When we look at the access to knowledge over time, we can clearly identify a growing pattern. Until the 1920s you actually had to go to a library reading books/newspapers (Yes, libraries contained books once upon a time) or talk with somebody (possibly a professor) to gain knowledge about a particular topic. Then, after the first World War, broadcasting became popular, first radio and subsequently TV. This marked a shift in knowledge access and suddenly information was way easier to distribute and available. In the 1990s, the World Wide Web started to rise in popularity and initialized what would later be described as a knowledge explosion.
At the point in time when the Internet was still young, not much changed in the process of how people gained formal education. The standard was relatively similar as 50 years ago:
After going to school, men needed to enlist in the army before pursuing their own future plans. Women skipped the army step. Subsequently, both male and female could seek educatiion that would allow them to find a job. This was usually training or university.
There was hardly any way around this, admittetdly simplified, process. With the emergence of the internet, however, a decrease in importance of formal education (training and/or university) was effected. Let me explain why. Due to the aforementioned increase in knowledge outside of the traditional sources (mostly books), people became less reliant on having access to the big libraries or social contact with peers or professors. They could just go on the internet and access the information there and even talk to people around the globe who are interested in the same subject.
It started to look like this:
The internet was still very small and largely seen as inadequate to replace formal education, especially for job-finding purposes. But it was there and growing in popularity during the 1990s. The established universities did not really care and kept doing things as usual. Meanwhile, websites such as Wikipedia started to pop up and the power of the Web for knowledge seekers became more and more apparent.
Let’s fast forward a bit…
In 2006 the Khan Academy came into existence and the first Massive Open Online Courses (MOOC’s) emerged with edX, Coursera and Udacity in 2012. The New York Times called it “the year of the MOOC“. Supported by big universities (edX was created by the MIT and Harvard), these online education providers started to gain traction and popularity.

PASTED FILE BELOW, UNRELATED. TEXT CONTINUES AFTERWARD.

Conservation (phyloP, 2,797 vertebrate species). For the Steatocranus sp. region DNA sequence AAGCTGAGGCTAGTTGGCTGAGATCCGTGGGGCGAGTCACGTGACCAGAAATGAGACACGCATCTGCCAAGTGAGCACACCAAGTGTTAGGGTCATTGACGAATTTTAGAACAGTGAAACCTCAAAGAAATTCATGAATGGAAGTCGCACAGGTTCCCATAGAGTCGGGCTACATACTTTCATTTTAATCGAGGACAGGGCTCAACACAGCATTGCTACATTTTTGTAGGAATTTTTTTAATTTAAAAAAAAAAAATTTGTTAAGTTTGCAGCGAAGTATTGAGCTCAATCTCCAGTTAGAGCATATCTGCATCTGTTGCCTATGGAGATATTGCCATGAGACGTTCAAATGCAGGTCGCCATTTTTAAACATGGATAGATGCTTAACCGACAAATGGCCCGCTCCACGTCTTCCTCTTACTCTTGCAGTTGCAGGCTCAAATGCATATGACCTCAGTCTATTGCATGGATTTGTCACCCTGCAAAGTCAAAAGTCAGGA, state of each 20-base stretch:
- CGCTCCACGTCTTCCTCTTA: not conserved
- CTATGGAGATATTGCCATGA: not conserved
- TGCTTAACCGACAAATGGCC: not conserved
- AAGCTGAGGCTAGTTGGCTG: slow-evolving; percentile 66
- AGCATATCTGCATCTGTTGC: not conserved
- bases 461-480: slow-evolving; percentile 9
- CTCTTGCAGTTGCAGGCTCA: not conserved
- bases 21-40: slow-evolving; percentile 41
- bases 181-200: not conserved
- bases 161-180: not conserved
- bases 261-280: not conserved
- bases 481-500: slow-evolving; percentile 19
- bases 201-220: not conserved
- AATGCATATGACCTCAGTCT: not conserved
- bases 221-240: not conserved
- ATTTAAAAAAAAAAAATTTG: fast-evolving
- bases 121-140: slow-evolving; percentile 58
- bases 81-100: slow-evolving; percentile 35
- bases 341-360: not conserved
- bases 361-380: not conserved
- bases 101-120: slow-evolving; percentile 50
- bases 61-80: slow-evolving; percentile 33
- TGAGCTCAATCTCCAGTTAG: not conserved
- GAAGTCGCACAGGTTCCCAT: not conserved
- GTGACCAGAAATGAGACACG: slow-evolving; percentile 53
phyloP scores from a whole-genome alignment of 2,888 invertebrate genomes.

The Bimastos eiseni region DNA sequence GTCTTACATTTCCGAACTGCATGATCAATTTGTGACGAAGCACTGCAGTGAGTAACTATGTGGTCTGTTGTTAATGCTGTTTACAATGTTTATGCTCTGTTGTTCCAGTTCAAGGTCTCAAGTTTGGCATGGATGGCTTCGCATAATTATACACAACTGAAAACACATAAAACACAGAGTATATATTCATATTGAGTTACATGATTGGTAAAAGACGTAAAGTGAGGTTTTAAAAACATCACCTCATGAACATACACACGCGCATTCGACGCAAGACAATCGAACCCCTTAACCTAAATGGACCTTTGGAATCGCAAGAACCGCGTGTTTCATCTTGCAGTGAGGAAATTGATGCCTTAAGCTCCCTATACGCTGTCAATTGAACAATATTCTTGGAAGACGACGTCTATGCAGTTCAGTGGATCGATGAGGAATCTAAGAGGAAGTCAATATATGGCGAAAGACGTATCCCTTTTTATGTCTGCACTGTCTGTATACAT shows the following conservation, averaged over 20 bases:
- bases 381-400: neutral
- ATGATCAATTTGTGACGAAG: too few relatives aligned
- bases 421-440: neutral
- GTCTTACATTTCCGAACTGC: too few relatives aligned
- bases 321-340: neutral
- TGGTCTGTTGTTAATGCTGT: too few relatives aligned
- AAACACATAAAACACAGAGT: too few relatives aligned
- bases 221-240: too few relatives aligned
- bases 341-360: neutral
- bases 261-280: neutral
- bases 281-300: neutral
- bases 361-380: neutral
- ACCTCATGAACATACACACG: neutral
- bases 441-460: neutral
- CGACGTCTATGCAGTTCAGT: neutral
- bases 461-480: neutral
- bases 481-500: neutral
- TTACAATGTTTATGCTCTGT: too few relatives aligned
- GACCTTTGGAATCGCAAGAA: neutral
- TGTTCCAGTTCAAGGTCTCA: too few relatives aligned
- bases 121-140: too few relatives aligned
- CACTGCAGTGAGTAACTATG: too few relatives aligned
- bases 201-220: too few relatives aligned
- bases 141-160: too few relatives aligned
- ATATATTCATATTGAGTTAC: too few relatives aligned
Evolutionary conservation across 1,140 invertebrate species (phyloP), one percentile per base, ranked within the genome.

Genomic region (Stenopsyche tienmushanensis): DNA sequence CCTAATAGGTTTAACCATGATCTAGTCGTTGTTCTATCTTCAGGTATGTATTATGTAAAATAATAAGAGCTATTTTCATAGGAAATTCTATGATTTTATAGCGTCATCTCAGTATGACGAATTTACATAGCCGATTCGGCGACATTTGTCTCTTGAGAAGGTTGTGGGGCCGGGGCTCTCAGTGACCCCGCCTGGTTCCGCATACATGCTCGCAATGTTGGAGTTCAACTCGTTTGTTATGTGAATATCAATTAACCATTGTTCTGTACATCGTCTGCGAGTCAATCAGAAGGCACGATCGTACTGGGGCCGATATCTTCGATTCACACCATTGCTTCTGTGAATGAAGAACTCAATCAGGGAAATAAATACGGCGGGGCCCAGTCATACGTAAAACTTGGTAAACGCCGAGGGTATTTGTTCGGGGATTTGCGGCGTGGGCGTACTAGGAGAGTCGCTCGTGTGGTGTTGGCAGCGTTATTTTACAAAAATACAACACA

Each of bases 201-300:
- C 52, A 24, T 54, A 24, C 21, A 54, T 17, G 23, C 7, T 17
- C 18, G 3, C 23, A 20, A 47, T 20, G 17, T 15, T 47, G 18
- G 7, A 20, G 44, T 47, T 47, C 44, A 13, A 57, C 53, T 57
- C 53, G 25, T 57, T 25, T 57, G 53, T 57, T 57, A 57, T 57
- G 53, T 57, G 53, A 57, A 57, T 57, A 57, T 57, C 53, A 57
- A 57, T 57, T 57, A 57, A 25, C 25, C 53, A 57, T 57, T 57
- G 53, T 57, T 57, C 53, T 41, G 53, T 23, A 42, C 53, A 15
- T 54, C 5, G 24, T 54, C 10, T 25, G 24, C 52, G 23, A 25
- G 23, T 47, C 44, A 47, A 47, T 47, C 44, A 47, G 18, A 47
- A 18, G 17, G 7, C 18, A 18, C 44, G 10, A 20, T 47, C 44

More and more people decide to use the power of the Internet to enhance their skills or build a portfolio of knowledge.
- Access to highly specific and high-quality information (top universities)
- Collaboration with people around the world
- Very affordable
- Location independent
While traditional universities are still present, they are increasingly challenged by MOOC’s and their many benefits.
Let’s update our little graph:
The debate on the question of whether MOOC’s can adequately replace getting a degree from a university is gaining momentum as more and more people are using this medium of education. The consensus is that employees still prefer a university degree over any online certificate and that they value MOOC diplomas on a level as social engagement or extracurricular activities.
A different opinion comes from Elon Musk (SpaceX, Tesla)
The question remains and we have to wait and see how online eduction develops over time, especially in terms of employer acknowledgement. I, personally, would love to see an increase in acceptance of MOOC certifications. Having completed a couple of courses myself, the access to incredibly high-quality content is astounding in my opinion. Whatever you might be passionate about, there is a 99% chance of finding an inspiring course online.
Have you looked into any Massive Open Online Course? Where do you guys see the trend of MOOC’s going? Will they be a viable alternative to formal education in the near future?
Would love to read your take on the issue in the comments below!